Bereavement counselors comfort and support peoples who are grieving the
loss of a loved one. This could include people who have lost a spouse, child,
parent or friend, or even people who are grieving the death of a favorite
The need for bereavement counseling is growing, thanks to an aging population
and the prevalence of diseases like AIDS. Insurance programs are increasingly
reluctant to provide coverage for bereavement counseling, however.
In most cases, the individual is required to pay for these services personally.
This can create a financial hardship for many, and consequently reduces the
amount of work available for bereavement counselors.
There are many volunteer opportunities available in this field, says Alan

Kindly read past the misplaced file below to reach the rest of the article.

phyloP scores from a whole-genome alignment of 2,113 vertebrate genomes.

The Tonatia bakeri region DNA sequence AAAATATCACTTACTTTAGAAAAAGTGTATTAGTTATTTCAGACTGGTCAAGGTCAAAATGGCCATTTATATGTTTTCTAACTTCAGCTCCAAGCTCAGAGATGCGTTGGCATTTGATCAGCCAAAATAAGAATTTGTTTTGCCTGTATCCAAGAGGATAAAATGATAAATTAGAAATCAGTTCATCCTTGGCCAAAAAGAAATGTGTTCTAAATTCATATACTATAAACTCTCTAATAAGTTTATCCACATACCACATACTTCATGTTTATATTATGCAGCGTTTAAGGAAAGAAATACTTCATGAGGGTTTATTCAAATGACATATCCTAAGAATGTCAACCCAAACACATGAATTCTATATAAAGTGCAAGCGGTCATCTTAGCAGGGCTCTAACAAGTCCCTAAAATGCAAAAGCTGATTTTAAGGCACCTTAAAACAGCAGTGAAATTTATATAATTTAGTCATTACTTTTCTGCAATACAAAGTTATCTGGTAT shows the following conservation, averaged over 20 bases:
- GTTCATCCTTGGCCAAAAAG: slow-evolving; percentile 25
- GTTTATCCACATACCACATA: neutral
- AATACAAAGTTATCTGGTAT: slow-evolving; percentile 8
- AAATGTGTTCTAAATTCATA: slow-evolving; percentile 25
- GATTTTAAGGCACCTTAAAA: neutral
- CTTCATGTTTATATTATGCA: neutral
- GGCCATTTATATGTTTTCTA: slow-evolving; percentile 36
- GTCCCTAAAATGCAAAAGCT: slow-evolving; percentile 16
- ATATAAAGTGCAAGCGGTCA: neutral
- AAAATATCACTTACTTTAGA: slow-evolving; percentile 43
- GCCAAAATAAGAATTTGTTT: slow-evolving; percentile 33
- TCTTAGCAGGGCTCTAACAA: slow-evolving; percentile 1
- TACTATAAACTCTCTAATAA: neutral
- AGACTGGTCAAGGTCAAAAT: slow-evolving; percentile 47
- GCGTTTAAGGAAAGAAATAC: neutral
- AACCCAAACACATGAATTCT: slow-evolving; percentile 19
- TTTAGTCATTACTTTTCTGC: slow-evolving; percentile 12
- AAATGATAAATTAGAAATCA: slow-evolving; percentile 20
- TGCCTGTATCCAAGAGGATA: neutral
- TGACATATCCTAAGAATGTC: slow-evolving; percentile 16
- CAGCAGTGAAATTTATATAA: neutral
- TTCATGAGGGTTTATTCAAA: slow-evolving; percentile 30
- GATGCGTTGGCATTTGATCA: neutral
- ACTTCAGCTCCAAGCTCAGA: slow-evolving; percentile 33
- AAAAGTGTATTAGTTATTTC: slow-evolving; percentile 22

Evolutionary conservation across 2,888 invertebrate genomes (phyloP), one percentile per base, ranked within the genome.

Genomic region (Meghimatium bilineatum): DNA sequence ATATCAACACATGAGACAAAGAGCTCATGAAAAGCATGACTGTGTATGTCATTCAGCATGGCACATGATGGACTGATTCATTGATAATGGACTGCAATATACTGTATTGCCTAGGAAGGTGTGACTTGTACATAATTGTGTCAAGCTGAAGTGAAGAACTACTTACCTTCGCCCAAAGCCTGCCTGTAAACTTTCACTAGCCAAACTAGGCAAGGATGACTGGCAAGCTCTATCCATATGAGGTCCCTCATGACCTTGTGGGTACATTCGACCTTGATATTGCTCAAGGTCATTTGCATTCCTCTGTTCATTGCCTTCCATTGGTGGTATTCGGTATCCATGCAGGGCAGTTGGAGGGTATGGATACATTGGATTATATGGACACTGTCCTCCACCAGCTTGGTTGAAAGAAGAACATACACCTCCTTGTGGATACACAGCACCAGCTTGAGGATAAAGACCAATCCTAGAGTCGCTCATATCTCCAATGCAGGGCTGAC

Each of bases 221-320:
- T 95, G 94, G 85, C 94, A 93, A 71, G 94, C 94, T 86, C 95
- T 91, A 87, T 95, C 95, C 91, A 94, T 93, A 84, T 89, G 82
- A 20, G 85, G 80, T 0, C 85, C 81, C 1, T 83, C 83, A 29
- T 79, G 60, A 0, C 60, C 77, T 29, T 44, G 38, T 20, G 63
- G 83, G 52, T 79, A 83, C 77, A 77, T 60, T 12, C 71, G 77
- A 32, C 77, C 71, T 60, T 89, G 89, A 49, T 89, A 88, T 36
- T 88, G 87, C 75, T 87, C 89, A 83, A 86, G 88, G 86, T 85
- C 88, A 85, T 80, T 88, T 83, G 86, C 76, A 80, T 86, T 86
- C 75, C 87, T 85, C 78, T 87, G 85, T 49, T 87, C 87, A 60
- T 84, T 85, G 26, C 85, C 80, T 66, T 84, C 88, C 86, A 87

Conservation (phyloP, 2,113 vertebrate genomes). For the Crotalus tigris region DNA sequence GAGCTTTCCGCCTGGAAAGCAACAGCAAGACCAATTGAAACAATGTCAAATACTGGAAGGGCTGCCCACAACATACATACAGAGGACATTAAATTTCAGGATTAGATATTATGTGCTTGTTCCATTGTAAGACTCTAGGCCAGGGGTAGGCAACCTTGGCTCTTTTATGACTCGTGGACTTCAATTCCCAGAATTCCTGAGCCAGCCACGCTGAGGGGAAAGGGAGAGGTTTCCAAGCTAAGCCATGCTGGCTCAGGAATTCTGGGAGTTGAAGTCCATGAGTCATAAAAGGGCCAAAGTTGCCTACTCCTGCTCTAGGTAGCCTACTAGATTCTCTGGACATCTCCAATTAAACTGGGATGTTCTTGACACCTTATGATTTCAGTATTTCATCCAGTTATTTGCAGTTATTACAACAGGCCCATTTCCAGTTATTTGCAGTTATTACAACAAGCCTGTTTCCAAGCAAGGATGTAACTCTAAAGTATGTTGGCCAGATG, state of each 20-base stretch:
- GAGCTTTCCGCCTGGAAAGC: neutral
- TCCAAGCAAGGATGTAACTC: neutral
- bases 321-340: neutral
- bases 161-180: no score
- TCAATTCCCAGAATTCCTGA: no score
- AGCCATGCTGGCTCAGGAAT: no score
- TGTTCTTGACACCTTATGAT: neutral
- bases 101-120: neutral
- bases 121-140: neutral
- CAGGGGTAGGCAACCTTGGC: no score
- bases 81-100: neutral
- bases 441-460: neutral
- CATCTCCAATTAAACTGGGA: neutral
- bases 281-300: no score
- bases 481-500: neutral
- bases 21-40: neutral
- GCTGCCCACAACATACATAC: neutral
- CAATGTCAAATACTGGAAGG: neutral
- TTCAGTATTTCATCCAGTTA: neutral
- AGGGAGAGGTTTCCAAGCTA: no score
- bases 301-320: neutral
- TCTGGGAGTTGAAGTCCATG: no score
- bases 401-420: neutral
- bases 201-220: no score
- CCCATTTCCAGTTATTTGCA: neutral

B. Taplow, a bereavement counselor in Plainfield, Vermont. If you're considering
a career in bereavement counseling, he advises that you do some volunteering
first to gain experience and see how you like the work.
Although there is no "typical" day for a bereavement counselor, much of
their time will be spent communicating with persons who are in pain due to
the loss of a loved one. This might take the form of talking one-to-one in
person or on the phone, working in groups with a number of people who are
in various stages of grief, or using Internet technologies to communicate
with clients electronically.